distance fiction

The Pilot’s Daughter

Distance weighs down Federica Silvi's flash fiction – whether it's a sky away or a heavy silence. Discover the story of the pilot's daughter.

by Federica Silvi

She used to imagine him in his cabin, cruising over candy-floss clouds, across a sky so blue it could have been painted on canvas. In her childhood drawings his plane loomed at the top of the sheet, above a globe so small she could have ripped it out and swallowed it whole. His uniform was always the same colour: navy blue, with a yellow tag where she wrote the name they shared in big bold letters.

Growing up, she would stop in her tracks every time she heard the rumble of a plane flying over town. There was no telling which one he’d be on, so it was better to be on the safe side. When her mother wasn’t looking, she bobbed her head or gave a brief wave. Most of the time, though, she simply looked up for a second, long enough to spell godspeed in her head.

The night was her favourite moment: sat on the flat roof of the estate agents below their apartment, she could watch the sky for hours, looking for the little moving lights flashing among the stars. She followed them as far as she could, wished them a safe journey to a better place, thought up spells of love to protect them until they got there. One day, one of those would reach him, and he’d know to come back for more.

“She could watch the sky for hours, looking for the little moving lights flashing among the stars.”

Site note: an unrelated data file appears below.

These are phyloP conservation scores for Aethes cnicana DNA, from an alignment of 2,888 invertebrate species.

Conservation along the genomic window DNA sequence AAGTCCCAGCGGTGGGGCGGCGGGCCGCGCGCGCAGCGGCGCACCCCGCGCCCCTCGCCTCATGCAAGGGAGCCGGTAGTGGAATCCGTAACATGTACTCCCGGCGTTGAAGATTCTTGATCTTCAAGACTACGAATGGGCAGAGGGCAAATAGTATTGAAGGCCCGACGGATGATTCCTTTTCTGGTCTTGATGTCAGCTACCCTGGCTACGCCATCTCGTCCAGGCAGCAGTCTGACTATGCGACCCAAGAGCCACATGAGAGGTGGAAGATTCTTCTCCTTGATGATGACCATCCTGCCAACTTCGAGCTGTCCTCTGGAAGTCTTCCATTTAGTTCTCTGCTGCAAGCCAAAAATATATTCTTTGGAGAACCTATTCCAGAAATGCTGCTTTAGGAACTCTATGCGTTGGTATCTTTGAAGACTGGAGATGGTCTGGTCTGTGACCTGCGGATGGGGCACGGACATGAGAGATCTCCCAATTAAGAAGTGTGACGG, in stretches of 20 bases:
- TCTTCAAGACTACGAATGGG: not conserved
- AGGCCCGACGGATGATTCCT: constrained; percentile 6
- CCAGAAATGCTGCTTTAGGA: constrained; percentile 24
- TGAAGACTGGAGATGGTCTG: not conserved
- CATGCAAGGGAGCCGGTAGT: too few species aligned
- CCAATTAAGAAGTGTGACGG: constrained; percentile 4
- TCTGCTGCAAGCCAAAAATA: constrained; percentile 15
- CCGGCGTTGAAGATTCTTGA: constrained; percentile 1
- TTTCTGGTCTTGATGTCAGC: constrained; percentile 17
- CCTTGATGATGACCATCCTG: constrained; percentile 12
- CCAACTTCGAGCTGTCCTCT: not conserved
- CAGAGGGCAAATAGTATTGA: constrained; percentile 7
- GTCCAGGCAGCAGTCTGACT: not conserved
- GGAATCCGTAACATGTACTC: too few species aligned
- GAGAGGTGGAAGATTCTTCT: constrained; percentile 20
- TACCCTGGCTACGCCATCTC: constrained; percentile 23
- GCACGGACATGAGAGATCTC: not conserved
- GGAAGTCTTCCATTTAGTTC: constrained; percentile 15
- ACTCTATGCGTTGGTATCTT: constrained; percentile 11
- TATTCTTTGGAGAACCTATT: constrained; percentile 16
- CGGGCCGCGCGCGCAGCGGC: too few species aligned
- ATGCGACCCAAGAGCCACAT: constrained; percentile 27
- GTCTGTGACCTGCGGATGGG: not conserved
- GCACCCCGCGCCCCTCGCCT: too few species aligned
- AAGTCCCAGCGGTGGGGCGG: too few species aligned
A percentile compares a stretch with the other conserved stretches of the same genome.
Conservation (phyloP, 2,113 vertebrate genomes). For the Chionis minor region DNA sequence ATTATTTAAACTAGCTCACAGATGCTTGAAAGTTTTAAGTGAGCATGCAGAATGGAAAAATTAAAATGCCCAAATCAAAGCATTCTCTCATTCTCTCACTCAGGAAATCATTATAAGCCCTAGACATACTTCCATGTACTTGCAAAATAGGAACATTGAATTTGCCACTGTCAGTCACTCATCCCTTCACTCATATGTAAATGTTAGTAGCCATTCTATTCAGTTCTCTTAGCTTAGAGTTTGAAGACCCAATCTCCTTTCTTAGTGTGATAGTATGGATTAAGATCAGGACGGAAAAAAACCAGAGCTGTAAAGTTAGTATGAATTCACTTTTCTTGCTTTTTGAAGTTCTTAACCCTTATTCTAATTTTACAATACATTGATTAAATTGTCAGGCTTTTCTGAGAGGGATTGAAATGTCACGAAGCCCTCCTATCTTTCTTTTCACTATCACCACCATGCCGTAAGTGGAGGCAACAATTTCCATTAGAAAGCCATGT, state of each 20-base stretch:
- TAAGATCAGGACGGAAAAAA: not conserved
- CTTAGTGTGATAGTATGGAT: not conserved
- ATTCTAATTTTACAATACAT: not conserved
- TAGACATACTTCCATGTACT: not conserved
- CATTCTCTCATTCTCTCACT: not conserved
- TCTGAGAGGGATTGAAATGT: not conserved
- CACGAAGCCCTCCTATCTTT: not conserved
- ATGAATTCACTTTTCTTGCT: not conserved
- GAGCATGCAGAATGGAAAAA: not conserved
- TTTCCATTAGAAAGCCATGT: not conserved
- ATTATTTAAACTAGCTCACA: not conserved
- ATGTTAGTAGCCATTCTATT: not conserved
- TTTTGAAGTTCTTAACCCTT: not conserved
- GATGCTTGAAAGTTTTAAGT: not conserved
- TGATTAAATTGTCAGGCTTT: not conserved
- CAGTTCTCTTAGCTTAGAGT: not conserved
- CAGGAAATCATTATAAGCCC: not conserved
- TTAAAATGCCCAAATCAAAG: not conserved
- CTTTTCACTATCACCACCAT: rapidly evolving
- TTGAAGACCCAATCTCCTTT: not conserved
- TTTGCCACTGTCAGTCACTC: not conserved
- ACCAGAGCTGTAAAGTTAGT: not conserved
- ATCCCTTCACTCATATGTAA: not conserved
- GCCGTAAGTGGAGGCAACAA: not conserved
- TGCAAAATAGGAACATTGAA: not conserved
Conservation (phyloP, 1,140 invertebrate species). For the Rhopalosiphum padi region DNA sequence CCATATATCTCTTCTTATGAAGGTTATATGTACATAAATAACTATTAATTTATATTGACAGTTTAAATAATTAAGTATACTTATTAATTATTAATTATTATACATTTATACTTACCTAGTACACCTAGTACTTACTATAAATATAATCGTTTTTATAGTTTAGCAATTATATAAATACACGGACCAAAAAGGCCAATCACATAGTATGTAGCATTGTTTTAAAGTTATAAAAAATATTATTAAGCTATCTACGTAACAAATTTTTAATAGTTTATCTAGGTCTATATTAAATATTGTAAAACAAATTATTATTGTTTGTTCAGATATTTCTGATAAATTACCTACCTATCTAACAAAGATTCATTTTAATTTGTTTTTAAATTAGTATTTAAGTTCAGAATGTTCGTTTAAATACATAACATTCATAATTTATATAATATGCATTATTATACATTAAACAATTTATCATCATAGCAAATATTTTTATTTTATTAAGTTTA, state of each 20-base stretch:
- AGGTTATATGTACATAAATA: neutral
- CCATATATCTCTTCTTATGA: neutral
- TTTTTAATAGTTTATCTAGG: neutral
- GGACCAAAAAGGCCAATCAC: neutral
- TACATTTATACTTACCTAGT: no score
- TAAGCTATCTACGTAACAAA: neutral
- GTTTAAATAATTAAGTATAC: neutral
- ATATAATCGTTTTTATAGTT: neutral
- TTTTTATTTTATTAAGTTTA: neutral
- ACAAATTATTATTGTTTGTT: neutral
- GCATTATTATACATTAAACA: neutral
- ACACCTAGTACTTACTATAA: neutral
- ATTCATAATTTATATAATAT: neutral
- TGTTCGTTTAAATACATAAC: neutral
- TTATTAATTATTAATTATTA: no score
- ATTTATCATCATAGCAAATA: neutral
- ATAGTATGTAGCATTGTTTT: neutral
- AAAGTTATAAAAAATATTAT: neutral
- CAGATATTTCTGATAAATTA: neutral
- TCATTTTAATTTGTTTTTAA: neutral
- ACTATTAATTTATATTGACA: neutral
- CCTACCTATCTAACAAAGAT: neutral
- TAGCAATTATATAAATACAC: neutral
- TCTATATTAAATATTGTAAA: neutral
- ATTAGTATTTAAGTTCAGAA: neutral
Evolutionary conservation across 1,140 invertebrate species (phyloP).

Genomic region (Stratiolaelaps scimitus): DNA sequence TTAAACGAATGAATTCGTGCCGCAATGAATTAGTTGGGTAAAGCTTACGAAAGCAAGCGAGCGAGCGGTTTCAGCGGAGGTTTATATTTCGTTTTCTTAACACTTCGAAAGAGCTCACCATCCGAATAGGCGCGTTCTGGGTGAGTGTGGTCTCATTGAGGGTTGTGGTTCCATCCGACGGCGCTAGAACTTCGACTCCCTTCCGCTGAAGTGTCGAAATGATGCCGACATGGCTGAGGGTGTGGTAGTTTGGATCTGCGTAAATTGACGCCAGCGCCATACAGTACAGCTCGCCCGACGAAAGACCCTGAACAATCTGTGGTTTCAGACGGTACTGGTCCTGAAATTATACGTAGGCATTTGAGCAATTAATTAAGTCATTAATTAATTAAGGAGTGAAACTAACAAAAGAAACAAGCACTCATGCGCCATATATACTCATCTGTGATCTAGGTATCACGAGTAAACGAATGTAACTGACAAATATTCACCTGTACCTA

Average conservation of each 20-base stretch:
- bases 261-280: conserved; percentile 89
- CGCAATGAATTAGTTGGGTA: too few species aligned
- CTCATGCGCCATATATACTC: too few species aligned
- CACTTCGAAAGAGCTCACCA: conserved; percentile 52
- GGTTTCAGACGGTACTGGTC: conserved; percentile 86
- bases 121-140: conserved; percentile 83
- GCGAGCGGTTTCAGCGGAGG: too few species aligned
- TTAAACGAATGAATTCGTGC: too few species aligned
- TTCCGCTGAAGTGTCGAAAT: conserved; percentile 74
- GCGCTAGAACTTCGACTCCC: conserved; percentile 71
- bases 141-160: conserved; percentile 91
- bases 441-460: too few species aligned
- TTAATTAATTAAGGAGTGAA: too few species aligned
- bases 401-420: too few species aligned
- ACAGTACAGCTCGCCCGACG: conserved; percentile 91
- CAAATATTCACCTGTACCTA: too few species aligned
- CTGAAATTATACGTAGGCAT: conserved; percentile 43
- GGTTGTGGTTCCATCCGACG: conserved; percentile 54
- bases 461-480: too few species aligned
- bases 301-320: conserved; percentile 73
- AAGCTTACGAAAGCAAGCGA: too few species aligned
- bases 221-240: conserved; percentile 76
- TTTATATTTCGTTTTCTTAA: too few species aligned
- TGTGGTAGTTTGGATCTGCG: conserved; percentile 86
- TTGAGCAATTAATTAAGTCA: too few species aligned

***

A year into living alone, Leah still hadn’t forgotten what the house used to smell and sound like. The damp freshness of laundry hung to dry in the bathroom; the quiet hum and metallic ring of the microwave in the minutes leading up to dinner; the cheap perfume pervading every fibre of the sofa her mother sprawled on at night, talk-showing herself to sleep.

If anyone had tried to warn her that one day she’d miss that manner of not having company, she would have laughed and told them where to go. Now, walking into rooms she was always the first to enter, there wasn’t much to sniff but occasional hints it was time to take out the trash; nothing to listen for, no more frenzied calls or laboured breathing from the master bedroom. She tried wearing the perfume for a while, but it never quite filled the air in the way she’d grown to expect. Sometimes she caught herself pricking up her ears, ready to rush over at the slightest sign of a coughing fit; realised there would be none, felt everything but relief.

Against her better judgement, she began to lug a heavy-set kitchen chair out on the flat roof when she got back from work. It was, after all, one way of losing track of time. She stared at the clouds as if they could part in front of her eyes, slowly revealing the nose of a plane, then its wings cutting through the breeze, then the wheels preparing to land and take him home.

 


Federica Silvi | @edgwareviabank 

Federica grew up all over the place, but mostly in Italy; she now lives and works in London. She has collaborated with an Italian online literary magazine as writer and editor, received a Pushcart nomination for one of her stories in English, and published work on Salomé, A Catalogue of Failure and more. Find her on Twitter as @edgwareviabank (reading suggestions, cat pictures and cake recipes always welcome).

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